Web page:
Archive | November 2013

Olive gall on loropetalum

Chinese fringe-flower (Loropetalum chinense) is one of the most versatile landscape plants that can be sheared into a 2 ft. high hedge for 40 years or allowed to grow into a 35 ft. tall multi-stemmed tree with exfoliating bark. It has small dull green alternate leaves that are 1 to 2 in. long and not quite as wide.  Fluffy, greenish, creamy-white flowers with a slight fragrance start open in mid-March and persist until mid-April. ‘Snowmound’ [Snow Muffin®]  is a dwarf, ground cover form introduced by Bob Head, Head Ornamentals in Seneca, SC; ‘Shang-White’ [Emerald Snow®] is a compact 3-4 ft. by 3-4 ft. that blooms in the spring and sporadically in the fall—it was discovered by Robert “Buddy” E. Lee, the same fellow who developed the Encore® azaleas; ‘Snow Dance’ has smaller leaves than the species but becomes rangy.

The purple-leaved loropetalum (Loropetalum chinense var. rubrum) catapaulted this species to superstardom.  There must be close to 20 clones available in the marketplace at this time, which exhibit a great deal of variation in growth habit and flower color. ‘Burgundy’ was one of the first, but has since fallen by the wayside since it is only semi-evergreen. ‘Blush’ was next, with its slightly bronze new growth that turns green and has fuchsia-pink flowers. ‘Zhuzhou Fuchsia’ is probably the most upright and most cold-hardy of these forms. ‘Ruby’ tends to be more compact, but not as deep burgundy. ‘Suzanne’ is more compact. ‘Bicolor’ Chinese fringe-flower has purple new growth, but white flowers. ‘Hines Purpleleaf’ (= ‘Hines Burgundy’ [Plum Delight™ = Pizzazz™])is intermediate in growth with one of the deepest purple leaves.

Loropetalum_bacterialgall1

Olive gall (Pseudomonas savastanoi) on branches of Loropetalum chinense (top and bottom). Credit: Paul Thompson, York County Extension Agent, York, SC.

I always felt that the loropetalums were indestructible–resistant to insects and diseases.  However, a bacterial gall disease has appeared on Chinese loropetalum that results in the formation of dark-colored callus tissue or “knots” on the main stems and lateral shoots (see photos).  As these galls grow, they eventually girdle and kill stems. The galls are caused by the plant pathogenic bacteria Pseudomonas savastanoi.  This disease also causes olive gall on olive (Olea europaea) and oleander knot in oleander (Nerium oleander). Ornamental species in the Oleaceae attacked by P. savastanoi include ash, privet, and forsythia.

In May 2012 Aiken/Lexington Clemson University Cooperative Extension agent, Vicky Bertagnolli, discovered two dozen infected plants at a nursery in Aiken, SC.  It was recently discovered in York County by Paul Thompson, York County Extension agent. It has now been observed in nursery and landscape plantings in North Carolina, Georgia, and Alabama.

If your loropetalums exhibit these galls, there is nothing you Loropetalum_bacterialgall2can do to eradicate this disease. Removing galled branches will only slow its spread. P. savastanoi is an epiphytic organism that survives on the bark and only becomes aggressive when it enters the plant via pruning wounds or openings in the bark. The best approach at managing this disease is avoidance. Thoroughly examine loropetalums prior to purchasing and planting them in the landscape. If you see galled branches on your loropetalums, consider removing and discarding them to avoid the spread of this organism on uninfected loropetalums.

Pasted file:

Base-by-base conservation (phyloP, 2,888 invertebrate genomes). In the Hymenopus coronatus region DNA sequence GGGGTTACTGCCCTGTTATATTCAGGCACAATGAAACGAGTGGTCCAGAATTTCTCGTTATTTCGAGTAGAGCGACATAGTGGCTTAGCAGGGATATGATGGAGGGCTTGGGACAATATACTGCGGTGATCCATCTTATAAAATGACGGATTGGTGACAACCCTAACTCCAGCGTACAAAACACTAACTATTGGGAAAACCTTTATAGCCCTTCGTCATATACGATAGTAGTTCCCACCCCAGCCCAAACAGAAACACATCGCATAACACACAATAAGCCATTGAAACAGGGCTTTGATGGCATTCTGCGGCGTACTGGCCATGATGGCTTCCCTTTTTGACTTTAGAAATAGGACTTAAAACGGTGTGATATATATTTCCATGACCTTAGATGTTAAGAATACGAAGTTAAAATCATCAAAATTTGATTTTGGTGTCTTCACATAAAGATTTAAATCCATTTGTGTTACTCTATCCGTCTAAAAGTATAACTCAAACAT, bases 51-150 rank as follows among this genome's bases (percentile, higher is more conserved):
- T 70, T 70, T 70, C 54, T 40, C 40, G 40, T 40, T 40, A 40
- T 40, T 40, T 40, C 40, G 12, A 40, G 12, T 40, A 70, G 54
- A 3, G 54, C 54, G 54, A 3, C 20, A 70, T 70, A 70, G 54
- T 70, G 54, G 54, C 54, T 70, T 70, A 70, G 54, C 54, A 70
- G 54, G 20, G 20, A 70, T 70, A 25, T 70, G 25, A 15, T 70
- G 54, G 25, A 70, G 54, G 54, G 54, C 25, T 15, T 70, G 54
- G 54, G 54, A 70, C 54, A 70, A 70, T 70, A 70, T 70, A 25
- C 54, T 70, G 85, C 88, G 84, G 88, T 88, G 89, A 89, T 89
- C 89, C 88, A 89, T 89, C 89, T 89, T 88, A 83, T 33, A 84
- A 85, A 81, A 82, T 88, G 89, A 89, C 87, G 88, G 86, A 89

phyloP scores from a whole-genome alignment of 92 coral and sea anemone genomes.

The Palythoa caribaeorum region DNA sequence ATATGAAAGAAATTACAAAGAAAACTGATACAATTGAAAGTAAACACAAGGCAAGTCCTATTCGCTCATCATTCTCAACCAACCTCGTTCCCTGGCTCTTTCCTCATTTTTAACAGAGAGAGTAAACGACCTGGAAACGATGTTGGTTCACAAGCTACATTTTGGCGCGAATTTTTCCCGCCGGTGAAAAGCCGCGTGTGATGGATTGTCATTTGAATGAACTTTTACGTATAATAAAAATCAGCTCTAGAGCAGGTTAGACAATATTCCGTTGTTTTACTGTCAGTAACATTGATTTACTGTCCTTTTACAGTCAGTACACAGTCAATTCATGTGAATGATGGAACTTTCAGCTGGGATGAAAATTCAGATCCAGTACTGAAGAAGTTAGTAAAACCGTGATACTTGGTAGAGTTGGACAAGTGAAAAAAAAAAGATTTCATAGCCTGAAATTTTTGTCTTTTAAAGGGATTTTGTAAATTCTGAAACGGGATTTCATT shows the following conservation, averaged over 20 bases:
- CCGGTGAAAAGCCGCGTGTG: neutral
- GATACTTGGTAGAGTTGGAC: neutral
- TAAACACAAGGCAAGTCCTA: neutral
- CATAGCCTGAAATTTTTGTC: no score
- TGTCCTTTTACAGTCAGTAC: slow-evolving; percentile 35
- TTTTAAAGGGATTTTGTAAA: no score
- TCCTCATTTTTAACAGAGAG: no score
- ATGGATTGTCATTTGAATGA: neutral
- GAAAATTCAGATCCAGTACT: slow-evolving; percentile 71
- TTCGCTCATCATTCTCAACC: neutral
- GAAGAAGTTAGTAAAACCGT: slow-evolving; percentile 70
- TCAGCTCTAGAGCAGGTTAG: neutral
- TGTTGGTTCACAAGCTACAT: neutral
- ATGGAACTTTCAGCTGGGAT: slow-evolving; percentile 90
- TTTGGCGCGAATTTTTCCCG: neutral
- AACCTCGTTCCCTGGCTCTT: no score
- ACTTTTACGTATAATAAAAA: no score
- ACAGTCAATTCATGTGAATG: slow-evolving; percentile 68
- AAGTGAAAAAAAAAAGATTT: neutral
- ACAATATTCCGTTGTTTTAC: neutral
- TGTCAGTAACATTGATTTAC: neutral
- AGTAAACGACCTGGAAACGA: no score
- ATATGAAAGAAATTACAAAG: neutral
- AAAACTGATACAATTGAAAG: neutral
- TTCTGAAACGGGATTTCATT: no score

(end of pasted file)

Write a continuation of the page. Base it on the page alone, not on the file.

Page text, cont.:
For more information see “Bacterial gall on loropetalum” (https://sites.aces.edu/group/timelyinfo/Documents/2013BACTERIALGALLONLOROPETALUMTI%202.pdf).

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Hot chile peppers: the Dark Side of horticulture

About a month ago a friend of mine brought in two zip-loc bags of hot chile peppers. I was surprised to learn that these chiles (Capsicum chinense) hadn’t succumbed to frost/freezing temperatures. I more surprised to learn that one was ‘Trinidad Scorpion’ (the one on the left in the photo) and ‘Ghost’ (the one on the right). ‘Trinidad Scorpion’ weighs in as the 3rd hottest pepper in the world with 1.5 million Scoville Heat Units  and ‘Ghost’ (a.k.a. Bhut Jolokia) takes 4th place with 1 million SHU (http://www.chilepepperinstitute.org/content/files/Top%2010%20Hottest%20Chile%20Peppers.pdf). The hottest pepper in the world with over 2 million SHU is ‘Trinidad Moruga Scorpion’ (http://www.chilepepperinstitute.org/content/files/trinidad_moruga_scorpion_pepper_hottest.pdf). As a point of reference, the relatively “mild” Orange Habanero takes 9th place with 250,000 SHU.

'Trinidad Scorpion' (left) and 'Ghost' (right) chile peppers.

‘Trinidad Scorpion’ (left) and ‘Ghost’ (right) chile peppers.

As you know, capsaicinoids, a group of acrid, volatile alkaloids, are chiefly responsible for the “heat” in hot peppers. Interestingly, .the pungency of a single variety can vary from one grower’s field to another. Much of the evidence is anecdotal, involving speculation about degree days, soil type, moisture levels, and nighttime temperatures.  So far, e

xperiments have revealed that stressing the roots of peppers by flooding causes greater pungency, as does providing extra nitr

ogen (contrary to the notion that low soil fertility is responsible).  For more on this research, vist The Chile Pepper Institute at www.chilepepperinstitute.org.

But back to these super hot chile peppers. After having been “burned” by Orange Habanero, I don’t know why I accepted ‘Trinidad Scorpion’ and ‘Ghost’. Perhaps out of fear for my family, I kept these hot peppers in my office. As I watch them shrivel and blacken, I wonder why I’d want to grow  these peppers next summer. Anything above 100,000 SHU is unpalatable to me, but I’m attracted to their appearance and their inherent danger. Perhaps I’m venturing to the Dark Side….